HA ha. We snickered a lot the whole time. Too funny. Now for the decorations. I like to put a glaze on prior to baking for some shininess and to help various sprinkles adhere. Usually I use an egg yolk mixed with a little water or milk. Left as is, it makes a nice yellow color (duh) which is great for Christmas stars. Add a drop or two of food color and you can go red or green or whatever. Fiona wanted some chocolate glaze so I added a teaspoon of cocoa and two of powdered sugar and mixed really well to one of my yolks. Then we got out our collection of sprinkles...

And Fiona went to town with various combinations of all of the above!

After some thoughtful decorating we ended up with this lovely first batch. They are now ready to go into the 350 degree oven for 10-12 minutes; there should be light golden brown edges (and bottoms) to the cookies. No brown on the top, please, that makes them a little too crispy.

And here they are out of the oven! Let them cool on the pan for a couple of minutes, then remove them with a spatula and let cool on a rack.

I hope you enjoy this recipe--let me know if you make it! No matter what the shape.

Friday, July 15, 2011

Maps + Butterflies + Envelopes

I took the day off work today--my day job that is! But I did work all day on finishing up a bunch of crafts, taking pictures of them and uploading them to my new etsy store. So what was I up to to with all of those maps and butterflies???

Vintage map butterfly note cards, of course!

Here's a set of four that I made out of vintage National Geographic maps. They are a larger size and have matching butterflies and envelopes. I also made some of these in a smaller size using white or cream card stock for the cards.

Looking through my stash I saw that I had some lovely translucent vellum envelopes left over from a Christmas card project from years ago so I snagged those for this set. I just love the see-through aspect. So pretty and unexpected.

Of course you remember my business envelopes from a couple of posts ago, too, right? You saw them in their nude, ungummed state.
I have since glued down their sides and. . . wait for it . . . applied a lickable gum adhesive on the flap so you can seal it like a real envelope: Crafter's Companion Envelope Gum 2 Fl Oz CCEG1; 3 Items/Order  How cool is that?

I tried it out and licked one closed--yup, it really works!

So obviously I've been busy as a beaver and now I formally invite you to check out my new etsy shop: Think of it as a digital open house! Here's a smattering of the items I uploaded:

Thursday, July 14, 2011

Paper Butterflies

When last I posted it was all about vintage maps and envelopes. And I have been working furiously to make lots and lots of them in the intervening week. But I was also becoming fascinated with butterflies and their iconic shape. With a little web surfing I realized that a lot of butterfly art is actually kind of crappy--not like a real butterfly at all. Proportion of upper and lower wings and angles are key. Its not so simple to draw a realistic butterfly, it turns out, so I resorted to my trusty Audobon Butterfly field guide, National Audubon Society Pocket Guide to Familiar Butterflies Of North America (National Audubon Society Pocket Guides) and even a real Morpho butterfly I had under glass.  (Here's a link if you're interested in getting your own iridescent blue Morpho; the frame will be different from mine, but its the same famous South American beauty: Mounted Blue Morpho Butterfly - Displayed in Framed Acrylic Case 7" x 7" x 2" ) Of course, in order to get both halves of my butterfly templates symmetrical I simply did the fold-in-half trick that we all learned in grade school when it was time to cut out hearts for Valentine's day. :)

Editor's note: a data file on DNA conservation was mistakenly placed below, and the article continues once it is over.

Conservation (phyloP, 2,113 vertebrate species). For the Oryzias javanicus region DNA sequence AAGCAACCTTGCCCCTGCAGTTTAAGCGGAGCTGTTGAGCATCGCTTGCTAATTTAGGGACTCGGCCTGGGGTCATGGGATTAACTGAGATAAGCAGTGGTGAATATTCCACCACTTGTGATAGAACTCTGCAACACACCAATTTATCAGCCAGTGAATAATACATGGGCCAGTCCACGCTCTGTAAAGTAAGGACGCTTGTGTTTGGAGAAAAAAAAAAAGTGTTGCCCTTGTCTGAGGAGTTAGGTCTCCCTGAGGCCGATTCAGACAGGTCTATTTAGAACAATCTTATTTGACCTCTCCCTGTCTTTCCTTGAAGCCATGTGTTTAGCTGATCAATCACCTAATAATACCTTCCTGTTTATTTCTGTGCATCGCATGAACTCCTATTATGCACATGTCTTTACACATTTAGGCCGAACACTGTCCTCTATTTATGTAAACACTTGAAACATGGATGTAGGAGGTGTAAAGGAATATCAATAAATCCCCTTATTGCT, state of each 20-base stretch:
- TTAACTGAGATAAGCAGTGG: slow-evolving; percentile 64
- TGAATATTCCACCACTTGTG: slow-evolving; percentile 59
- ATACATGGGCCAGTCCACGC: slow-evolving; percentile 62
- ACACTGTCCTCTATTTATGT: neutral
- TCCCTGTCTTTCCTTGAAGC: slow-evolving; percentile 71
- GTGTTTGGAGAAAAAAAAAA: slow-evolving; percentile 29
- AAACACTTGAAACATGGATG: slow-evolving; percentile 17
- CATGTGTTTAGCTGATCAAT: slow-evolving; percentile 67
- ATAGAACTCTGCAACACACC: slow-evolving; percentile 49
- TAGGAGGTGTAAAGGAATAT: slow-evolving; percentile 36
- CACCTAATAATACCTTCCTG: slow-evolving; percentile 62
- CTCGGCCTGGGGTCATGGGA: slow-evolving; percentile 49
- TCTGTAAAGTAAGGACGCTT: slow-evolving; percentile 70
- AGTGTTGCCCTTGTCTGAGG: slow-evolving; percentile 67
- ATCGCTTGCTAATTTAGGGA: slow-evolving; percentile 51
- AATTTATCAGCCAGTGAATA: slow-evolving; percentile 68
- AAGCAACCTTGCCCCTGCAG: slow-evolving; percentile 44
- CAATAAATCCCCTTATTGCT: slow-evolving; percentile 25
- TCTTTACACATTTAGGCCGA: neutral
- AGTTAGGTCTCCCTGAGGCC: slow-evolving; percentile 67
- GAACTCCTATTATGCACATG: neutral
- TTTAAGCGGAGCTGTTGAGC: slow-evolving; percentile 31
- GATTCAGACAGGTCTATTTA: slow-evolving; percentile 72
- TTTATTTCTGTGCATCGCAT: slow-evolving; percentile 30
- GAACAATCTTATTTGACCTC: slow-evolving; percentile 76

Those resources did the trick, and, as you can see, I cut out several pleasing and biologically accurate butterfly shapes (after a couple of false starts). I wanted them oversized compared to real butterflies, but still clearly recognizable and not stylized at all. I wanted to evoke a real butterfly collection, like the one seen here in this nice pic by Mike Beauregard on Wikimedia

I think the initial thing you perceive is the variety of all of the different shapes. Then all of the colors. I plan on playing with both of those parameters in my ultimate application.

Soooooo... then came the big question: Now that I got'em, what do I do with these handsome butterfly templates?? Hmmm.  Well, I did what I always do when I'm trying to work out a design issue: I stuck them up on a blank wall so I could look at them from across the room and live with them for a few days.